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The "Noah's Flood" Theory


December 18, 2000
Extract: National Geographic

Titanic discoverer Robert Ballard has identified the remains of a wooden building preserved near the oxygen-less waters of the Black Sea. It appears that the structure was consumed by floodwaters that inundated the Black Sea.

· In 1999 Ballard discovered an ancient shoreline, about 550 feet (168 meters) below the current level of the Black Sea. Sediment samples indicated that a massive flooding event inundated the region approximately 7,500 years ago.

· It is estimated that during the flood, water poured into the Black Sea at a rate about 200 times the flow of Niagara Falls.

· Stories of a great flood are common to many mythologies around the world, and may have roots in a remembered catastrophe such as the flooding of the Black Sea. The Old Testament, The Epic of Gilgamesh, and Greek and Roman mythologies all describe such an event.

In their 1999 book,Noah's Flood, Columbia University marine geologists William Ryan and Walter Pitman describe a possible scenario at the end of the last ice age—about 12,000 years ago. As the Earth's temperatures rose and the ice melted, waters in the Mediterranean Sea swelled, apparently putting pressure on a natural earthen dam that separated the Black Sea (then a freshwater lake) from the Mediterranean.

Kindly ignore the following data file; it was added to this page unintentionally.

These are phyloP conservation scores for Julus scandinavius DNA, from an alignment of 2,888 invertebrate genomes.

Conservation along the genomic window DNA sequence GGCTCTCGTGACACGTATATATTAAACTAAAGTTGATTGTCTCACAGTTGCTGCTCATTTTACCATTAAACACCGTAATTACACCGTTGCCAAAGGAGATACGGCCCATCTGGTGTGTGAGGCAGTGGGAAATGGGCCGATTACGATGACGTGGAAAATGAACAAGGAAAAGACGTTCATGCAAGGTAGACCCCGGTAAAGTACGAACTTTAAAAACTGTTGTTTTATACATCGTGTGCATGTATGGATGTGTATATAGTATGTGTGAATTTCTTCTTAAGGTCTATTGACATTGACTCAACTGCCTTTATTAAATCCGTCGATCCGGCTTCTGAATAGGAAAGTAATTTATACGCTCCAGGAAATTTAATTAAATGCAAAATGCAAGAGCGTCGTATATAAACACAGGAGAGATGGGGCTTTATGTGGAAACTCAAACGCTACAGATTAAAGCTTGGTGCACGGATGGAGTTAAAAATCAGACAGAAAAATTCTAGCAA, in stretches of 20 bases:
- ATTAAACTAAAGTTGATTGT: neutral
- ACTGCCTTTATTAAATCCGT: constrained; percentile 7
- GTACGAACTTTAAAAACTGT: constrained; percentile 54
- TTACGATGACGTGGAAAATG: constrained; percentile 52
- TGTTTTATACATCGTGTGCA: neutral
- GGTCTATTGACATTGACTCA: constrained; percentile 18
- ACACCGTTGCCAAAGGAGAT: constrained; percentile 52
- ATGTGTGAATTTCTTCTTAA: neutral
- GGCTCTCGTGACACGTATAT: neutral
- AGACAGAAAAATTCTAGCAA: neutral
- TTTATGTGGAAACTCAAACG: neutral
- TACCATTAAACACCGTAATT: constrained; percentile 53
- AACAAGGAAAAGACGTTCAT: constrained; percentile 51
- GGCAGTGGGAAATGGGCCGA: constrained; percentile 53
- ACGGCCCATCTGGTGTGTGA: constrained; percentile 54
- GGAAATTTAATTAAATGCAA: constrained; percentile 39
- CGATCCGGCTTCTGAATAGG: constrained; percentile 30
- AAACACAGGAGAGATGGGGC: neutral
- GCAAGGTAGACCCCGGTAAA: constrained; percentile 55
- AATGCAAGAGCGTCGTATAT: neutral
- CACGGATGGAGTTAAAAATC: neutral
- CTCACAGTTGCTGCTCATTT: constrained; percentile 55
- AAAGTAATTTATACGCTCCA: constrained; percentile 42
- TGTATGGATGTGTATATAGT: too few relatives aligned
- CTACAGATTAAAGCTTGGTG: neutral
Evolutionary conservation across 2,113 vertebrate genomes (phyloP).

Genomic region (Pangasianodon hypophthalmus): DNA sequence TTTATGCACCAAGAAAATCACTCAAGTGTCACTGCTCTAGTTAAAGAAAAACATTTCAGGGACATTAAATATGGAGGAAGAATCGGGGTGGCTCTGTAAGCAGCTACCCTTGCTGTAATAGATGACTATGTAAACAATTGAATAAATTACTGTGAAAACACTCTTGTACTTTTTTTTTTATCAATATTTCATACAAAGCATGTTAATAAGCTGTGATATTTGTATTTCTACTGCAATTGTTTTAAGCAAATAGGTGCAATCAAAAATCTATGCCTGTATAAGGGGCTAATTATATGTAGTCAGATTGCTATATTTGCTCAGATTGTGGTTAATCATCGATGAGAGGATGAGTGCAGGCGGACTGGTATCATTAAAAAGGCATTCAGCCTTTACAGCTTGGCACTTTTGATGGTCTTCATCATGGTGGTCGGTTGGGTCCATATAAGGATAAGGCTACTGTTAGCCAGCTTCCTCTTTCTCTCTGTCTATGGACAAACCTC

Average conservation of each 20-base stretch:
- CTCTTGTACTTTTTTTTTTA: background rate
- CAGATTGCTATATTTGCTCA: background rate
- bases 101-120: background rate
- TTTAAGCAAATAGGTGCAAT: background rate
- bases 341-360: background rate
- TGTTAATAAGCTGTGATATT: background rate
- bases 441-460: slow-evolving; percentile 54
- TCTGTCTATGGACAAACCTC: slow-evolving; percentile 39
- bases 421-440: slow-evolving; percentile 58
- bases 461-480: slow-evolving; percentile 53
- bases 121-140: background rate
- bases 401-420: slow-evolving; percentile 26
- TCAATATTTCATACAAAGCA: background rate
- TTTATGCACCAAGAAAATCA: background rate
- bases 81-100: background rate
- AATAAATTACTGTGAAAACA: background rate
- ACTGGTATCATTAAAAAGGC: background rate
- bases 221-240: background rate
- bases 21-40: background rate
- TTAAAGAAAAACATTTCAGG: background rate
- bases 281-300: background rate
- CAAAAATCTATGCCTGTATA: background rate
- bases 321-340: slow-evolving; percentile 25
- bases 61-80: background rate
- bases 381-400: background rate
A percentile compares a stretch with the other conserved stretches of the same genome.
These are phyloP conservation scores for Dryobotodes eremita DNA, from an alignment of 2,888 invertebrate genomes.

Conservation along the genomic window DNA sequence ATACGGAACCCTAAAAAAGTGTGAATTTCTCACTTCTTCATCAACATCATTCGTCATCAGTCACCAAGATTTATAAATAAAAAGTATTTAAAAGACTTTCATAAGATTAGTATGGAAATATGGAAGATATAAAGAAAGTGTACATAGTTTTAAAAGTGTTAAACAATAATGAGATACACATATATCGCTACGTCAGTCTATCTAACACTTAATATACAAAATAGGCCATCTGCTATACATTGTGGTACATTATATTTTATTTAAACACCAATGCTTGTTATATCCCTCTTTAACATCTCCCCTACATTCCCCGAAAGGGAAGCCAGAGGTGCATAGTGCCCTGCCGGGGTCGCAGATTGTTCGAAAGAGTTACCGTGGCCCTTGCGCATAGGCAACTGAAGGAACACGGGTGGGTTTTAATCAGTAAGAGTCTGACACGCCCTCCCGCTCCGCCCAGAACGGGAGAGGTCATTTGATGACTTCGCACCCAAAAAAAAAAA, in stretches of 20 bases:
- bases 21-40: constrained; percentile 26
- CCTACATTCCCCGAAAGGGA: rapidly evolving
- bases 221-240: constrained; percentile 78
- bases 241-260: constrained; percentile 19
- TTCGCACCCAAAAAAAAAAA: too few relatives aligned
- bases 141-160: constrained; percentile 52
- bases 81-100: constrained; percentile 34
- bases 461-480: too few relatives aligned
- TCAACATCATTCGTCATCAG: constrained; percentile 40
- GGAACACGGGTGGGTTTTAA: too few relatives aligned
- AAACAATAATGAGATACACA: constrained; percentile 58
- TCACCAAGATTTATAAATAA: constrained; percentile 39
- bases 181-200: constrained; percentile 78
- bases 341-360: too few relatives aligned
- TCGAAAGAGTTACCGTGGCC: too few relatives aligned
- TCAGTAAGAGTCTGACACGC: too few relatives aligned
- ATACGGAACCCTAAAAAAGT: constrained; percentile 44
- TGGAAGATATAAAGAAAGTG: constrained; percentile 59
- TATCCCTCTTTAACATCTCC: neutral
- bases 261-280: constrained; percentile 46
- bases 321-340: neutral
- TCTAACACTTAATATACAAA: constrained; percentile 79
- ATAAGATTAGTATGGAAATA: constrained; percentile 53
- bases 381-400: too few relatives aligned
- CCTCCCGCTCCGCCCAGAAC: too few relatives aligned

About 7,500 years ago the Mediterranean water supposedly spilled over the earthen dam and into the Black Sea. This flooding raised water levels in the Black Sea region by about 6 inches (15 centimeters) per day. The salt water of the Mediterranean was much denser than fresh water of the Black Sea.

As this freshwater lake became the enlarged Black Sea that we know today, the denser salt water sank to the bottom, and the fresh water rose to the top. This effect stifled oxygen exchange between the surface and deeper waters. With no oxygen, creatures trapped in the saltwater layer soon died.

In 1999 Robert Ballard lent support to Ryan and Pitman's theory by identifying an ancient shoreline beneath 550 feet (168 meters) of water off the coast of Sinop, in northern Turkey. Sediment samples confirmed that the Black Sea was a freshwater lake before about 7,500 years ago and that it supported saltwater species after the date of the proposed flood.

This catastrophe for living creatures has been a boon for underwater archaeologists: The deep, oxygen-poor layer at the bottom of the Black Sea cannot support wood-boring mollusks or other creatures that could consume wooden structures.

The Black Sea was an important link in ancient trade routes between Greece, Egypt, and the Near East. It is possible that ancient ships lie completely intact on the bottom. It is also possible that ancient settlements consumed by the rising waters may lie entombed in the oxygen-less 'dead' layer—looking just as they did when the waters started rising.

NGS: Interview: Ballard on Oldest Deep-Sea Wrecks
World's Oldest Deep-Sea Shipwrecks Found
Ballard and the Black Sea
University of Pennsylvania Museum of Archaeology Black Sea Trade Project
Institute of Nautical Archaeology
Mystic Aquarium: Institute for Exploration
Flood Stories From Around the World
Robert Ballard Biography
Underwater Archaeology Resources

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